Before I ever started playing the original No More Heroes I knew all that it had to offer. I knew it was one giant joke, a playful jab at the entire medium and those who love it. I knew about the purposefully empty open world, that Travis Touchdown was a blatant otaku, that he fought with a “beam” saber, and that he was a parody of the stereotypical gamer. I knew about the over-the-top action, the insane bosses, and the game’s embrace of a retro 8-bit style. I thought it sounded awesome and expected to enjoy it, but I hated it. I hated the jokes, I hated Travis, I hated the side jobs, the open world, the Lucha Libre masks, and grinding for cash.
I’ve often wondered what made me hate the game so strongly in those first few hours, and I believe I hated it because the game was spoiled for me. Much of the game’s charm stems from the joy of discovery. Not “discovery” as in environmental exploration but rather the discovery of an unexpected gem of a game. That experience was spoiled for me by the expectations that I had going in. Most talk of spoilers center around plot twists but even a discussion of the experience can spoil a game. And yet, after the wonderfully anti-climatic battle with Letz Shake, I started to warm to No More Heroes. By the time that I heard that robotic voice announce my impending fight with Harvey Moiseiwitsch Volodarskii, I was enjoying myself. And by the time I finished the game, its crazy charm had made me a fan. Despite that joy of discovery being taken away from me, despite all the hate I had for the game, I still came to love it, and I believe that speaks to just how inconsequential any kind of spoiler is to video games.
Other media have more emphasis on story. Books, movies, and theatre are primarily driven by their narratives. Anytime that the narrative takes a back seat in these mediums that particular work is considered more abstract than its peers. Therefore, spoiling the story has a far more devastating effect on the audience’s overall enjoyment because it’s their main focus of interest. (Of course, there are other reasons to read a book or watch a movie or a play: the acting, directing, dialogue, prose, etc. but all those pieces are usually working in service to the narrative.) For games, story is, at most, half of the overall experience. The other half consists of gameplay, and if the gameplay is good, no spoiler can truly ruin the experience.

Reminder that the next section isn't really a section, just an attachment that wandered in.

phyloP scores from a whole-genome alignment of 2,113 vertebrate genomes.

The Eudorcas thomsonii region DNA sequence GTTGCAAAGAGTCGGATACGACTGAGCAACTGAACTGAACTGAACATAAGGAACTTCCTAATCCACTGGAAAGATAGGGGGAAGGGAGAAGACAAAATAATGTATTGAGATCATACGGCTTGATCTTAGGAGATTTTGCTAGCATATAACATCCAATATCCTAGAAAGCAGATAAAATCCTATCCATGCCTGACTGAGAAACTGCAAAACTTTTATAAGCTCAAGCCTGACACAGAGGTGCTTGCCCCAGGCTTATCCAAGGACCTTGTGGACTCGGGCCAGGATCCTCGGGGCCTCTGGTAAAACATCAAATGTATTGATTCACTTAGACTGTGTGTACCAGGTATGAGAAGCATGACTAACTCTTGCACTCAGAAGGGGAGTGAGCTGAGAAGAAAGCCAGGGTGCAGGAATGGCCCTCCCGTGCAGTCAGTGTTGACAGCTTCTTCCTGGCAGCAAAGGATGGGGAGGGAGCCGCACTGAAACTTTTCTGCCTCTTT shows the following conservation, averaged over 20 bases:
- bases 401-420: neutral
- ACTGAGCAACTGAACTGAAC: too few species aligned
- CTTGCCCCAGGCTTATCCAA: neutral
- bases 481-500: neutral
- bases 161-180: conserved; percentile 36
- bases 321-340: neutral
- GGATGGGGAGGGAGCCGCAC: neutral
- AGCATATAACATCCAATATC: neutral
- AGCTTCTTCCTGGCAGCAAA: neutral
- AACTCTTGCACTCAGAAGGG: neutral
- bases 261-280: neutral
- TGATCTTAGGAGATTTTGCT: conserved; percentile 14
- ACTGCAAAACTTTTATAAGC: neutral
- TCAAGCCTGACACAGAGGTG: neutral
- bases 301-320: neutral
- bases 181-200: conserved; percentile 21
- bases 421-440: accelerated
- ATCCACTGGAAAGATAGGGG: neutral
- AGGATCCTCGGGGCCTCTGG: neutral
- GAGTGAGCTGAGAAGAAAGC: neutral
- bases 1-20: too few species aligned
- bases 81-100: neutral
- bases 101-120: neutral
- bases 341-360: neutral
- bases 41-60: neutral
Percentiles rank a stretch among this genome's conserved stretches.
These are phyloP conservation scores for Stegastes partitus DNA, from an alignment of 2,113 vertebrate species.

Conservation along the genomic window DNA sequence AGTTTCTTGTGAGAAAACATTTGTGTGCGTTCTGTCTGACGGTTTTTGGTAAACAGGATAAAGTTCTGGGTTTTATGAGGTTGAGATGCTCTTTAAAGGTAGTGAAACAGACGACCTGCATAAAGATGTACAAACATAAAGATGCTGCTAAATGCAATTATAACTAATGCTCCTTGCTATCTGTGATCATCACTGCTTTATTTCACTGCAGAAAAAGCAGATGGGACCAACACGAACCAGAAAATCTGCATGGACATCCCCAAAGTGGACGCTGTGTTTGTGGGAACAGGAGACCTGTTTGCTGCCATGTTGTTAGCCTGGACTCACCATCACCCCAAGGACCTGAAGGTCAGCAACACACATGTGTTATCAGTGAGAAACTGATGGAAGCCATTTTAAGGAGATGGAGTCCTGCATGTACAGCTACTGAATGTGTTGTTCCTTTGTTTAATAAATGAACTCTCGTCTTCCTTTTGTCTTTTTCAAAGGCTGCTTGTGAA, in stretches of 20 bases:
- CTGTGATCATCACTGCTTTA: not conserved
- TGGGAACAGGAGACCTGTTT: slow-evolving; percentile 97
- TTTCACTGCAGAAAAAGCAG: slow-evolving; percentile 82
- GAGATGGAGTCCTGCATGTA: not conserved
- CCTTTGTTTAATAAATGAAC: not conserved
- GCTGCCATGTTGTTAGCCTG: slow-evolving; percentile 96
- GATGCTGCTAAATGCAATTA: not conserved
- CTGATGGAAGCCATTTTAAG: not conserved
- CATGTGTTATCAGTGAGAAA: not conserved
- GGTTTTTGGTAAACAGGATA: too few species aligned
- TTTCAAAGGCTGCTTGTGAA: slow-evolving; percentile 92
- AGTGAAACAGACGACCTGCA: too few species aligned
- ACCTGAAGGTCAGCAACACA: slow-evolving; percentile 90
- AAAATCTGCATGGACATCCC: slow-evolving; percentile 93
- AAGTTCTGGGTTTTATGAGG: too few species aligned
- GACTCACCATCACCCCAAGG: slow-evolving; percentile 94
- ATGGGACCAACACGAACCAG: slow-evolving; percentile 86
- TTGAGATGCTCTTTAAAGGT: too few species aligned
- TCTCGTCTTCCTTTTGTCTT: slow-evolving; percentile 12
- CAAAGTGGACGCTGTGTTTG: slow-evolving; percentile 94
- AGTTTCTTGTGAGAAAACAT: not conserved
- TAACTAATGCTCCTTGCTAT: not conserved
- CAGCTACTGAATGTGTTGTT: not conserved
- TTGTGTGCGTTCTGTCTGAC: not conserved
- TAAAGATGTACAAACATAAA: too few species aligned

As a kind of cursory “research” for this post, I dug through the archives of multiple game websites looking for preview coverage of Mass Effect 2. I remembered hearing how such coverage contained “tons of spoilers,” and I avoided it months ago specifically because I wanted to avoid spoilers. Going over the coverage now, I understand why so many fans feared this information: Many sites went over the first hour of the game, spoiling that shocking intro. Each video that introduced a new member of the crew stole a little bit of surprise from the final game and even the last cinematic trailer contained some spoiler scenes. To illustrate just how much was shown before the game was released: I’m nearly 40 hours in with just one member still missing from my crew, and thanks to this preview coverage, I have a good idea who this last member will be. I’m slightly disappointed, but watching all these supposed spoilers with 40 hours worth of knowledge of the final game allows me to see just how little is actually spoiled. There are still major twists not even hinted at. Often times what is hinted at in the preview coverage isn’t what actually happens, or it’s just a possibility. But most importantly, no amount of spoilers can take away the satisfaction that I feel after destroying a merc squad with one shotgun blast and a few perfectly timed biotic powers. Spoilers can’t ruin the fun of gameplay.
Of course, some games have a story with a single twist that is so integral to the overall experience that spoiling it would take away much of the suspense, tension, and excitement building up to that climactic revelation. BioShock, Silent Hill: Shattered Memories, and Silent Hill 2 are prime examples. They are stories that build up to a single big surprise, one that makes you reconsider all your actions up to that point in the game. But these kinds of stories are rare. For the most part, knowing what’s coming in a game doesn’t ruin the experience because games are so much more than their story.
Every experience that a player has with any game is a singular experience unique to that player. No matter how linear or scripted a game may be, each person brings their own set of mental baggage to the game. For example, a preference for offensive tactics rather than defensive tactics or vice versa or high or low expectations for the game or an expertise or no knowledge of this specific genre. Because we participate in the action, the experience will always feel unique to us. A game that has branching paths will only amplify this feeling, but the feeling is there regardless. Knowing what’s going to happen an hour from now doesn’t change the second-to-second action. That’s why if a game is enjoyable to play, if it’s something that I want to play then no spoiler can ruin my enjoyment.
I’m looking forwards to Heavy Rain, and for the past few months, I put myself on a media blackout. I don’t want to know what happens or even what could happen. I want to start the game fresh, unaware of the potential consequences for my actions. I also downloaded the demo the day that it came out, and now I’m more excited than before.
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// Moving Pixels
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